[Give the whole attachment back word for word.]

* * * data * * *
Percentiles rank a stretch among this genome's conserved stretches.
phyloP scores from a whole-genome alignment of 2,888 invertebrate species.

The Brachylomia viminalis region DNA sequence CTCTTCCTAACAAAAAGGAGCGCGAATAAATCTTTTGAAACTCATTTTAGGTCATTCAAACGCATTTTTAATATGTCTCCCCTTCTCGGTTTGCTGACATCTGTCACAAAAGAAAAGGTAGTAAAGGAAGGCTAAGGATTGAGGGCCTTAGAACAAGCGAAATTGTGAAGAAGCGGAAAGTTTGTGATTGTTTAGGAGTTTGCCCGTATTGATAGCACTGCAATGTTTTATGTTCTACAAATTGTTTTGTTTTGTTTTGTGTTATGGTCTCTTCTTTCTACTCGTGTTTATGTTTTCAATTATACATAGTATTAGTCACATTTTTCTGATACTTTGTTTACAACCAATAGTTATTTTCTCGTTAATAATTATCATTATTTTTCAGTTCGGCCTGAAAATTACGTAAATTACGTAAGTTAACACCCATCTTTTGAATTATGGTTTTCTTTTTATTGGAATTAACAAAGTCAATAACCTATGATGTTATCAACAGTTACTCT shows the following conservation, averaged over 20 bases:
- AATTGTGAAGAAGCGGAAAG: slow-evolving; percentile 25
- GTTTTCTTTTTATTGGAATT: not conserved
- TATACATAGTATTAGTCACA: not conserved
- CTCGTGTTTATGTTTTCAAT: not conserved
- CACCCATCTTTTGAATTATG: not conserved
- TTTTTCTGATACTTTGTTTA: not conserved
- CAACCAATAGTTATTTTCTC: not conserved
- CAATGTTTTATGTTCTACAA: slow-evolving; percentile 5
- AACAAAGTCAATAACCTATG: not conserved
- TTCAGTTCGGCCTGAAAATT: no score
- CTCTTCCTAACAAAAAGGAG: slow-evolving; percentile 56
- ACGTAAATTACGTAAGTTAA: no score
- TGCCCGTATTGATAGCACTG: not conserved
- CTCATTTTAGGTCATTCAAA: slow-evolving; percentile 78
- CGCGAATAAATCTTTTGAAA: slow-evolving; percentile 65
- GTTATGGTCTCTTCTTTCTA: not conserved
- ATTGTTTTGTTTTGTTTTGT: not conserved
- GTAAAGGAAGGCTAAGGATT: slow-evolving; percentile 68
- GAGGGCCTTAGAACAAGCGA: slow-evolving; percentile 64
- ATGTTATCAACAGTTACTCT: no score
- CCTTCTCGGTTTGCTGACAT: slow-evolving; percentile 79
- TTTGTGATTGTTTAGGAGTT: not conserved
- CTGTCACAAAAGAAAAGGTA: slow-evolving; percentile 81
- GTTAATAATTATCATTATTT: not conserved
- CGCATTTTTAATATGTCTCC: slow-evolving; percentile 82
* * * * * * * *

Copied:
Percentiles rank a stretch among this genome's conserved stretches.
phyloP scores from a whole-genome alignment of 2,888 invertebrate species.

The Brachylomia viminalis region DNA sequence CTCTTCCTAACAAAAAGGAGCGCGAATAAATCTTTTGAAACTCATTTTAGGTCATTCAAACGCATTTTTAATATGTCTCCCCTTCTCGGTTTGCTGACATCTGTCACAAAAGAAAAGGTAGTAAAGGAAGGCTAAGGATTGAGGGCCTTAGAACAAGCGAAATTGTGAAGAAGCGGAAAGTTTGTGATTGTTTAGGAGTTTGCCCGTATTGATAGCACTGCAATGTTTTATGTTCTACAAATTGTTTTGTTTTGTTTTGTGTTATGGTCTCTTCTTTCTACTCGTGTTTATGTTTTCAATTATACATAGTATTAGTCACATTTTTCTGATACTTTGTTTACAACCAATAGTTATTTTCTCGTTAATAATTATCATTATTTTTCAGTTCGGCCTGAAAATTACGTAAATTACGTAAGTTAACACCCATCTTTTGAATTATGGTTTTCTTTTTATTGGAATTAACAAAGTCAATAACCTATGATGTTATCAACAGTTACTCT shows the following conservation, averaged over 20 bases:
- AATTGTGAAGAAGCGGAAAG: slow-evolving; percentile 25
- GTTTTCTTTTTATTGGAATT: not conserved
- TATACATAGTATTAGTCACA: not conserved
- CTCGTGTTTATGTTTTCAAT: not conserved
- CACCCATCTTTTGAATTATG: not conserved
- TTTTTCTGATACTTTGTTTA: not conserved
- CAACCAATAGTTATTTTCTC: not conserved
- CAATGTTTTATGTTCTACAA: slow-evolving; percentile 5
- AACAAAGTCAATAACCTATG: not conserved
- TTCAGTTCGGCCTGAAAATT: no score
- CTCTTCCTAACAAAAAGGAG: slow-evolving; percentile 56
- ACGTAAATTACGTAAGTTAA: no score
- TGCCCGTATTGATAGCACTG: not conserved
- CTCATTTTAGGTCATTCAAA: slow-evolving; percentile 78
- CGCGAATAAATCTTTTGAAA: slow-evolving; percentile 65
- GTTATGGTCTCTTCTTTCTA: not conserved
- ATTGTTTTGTTTTGTTTTGT: not conserved
- GTAAAGGAAGGCTAAGGATT: slow-evolving; percentile 68
- GAGGGCCTTAGAACAAGCGA: slow-evolving; percentile 64
- ATGTTATCAACAGTTACTCT: no score
- CCTTCTCGGTTTGCTGACAT: slow-evolving; percentile 79
- TTTGTGATTGTTTAGGAGTT: not conserved
- CTGTCACAAAAGAAAAGGTA: slow-evolving; percentile 81
- GTTAATAATTATCATTATTT: not conserved
- CGCATTTTTAATATGTCTCC: slow-evolving; percentile 82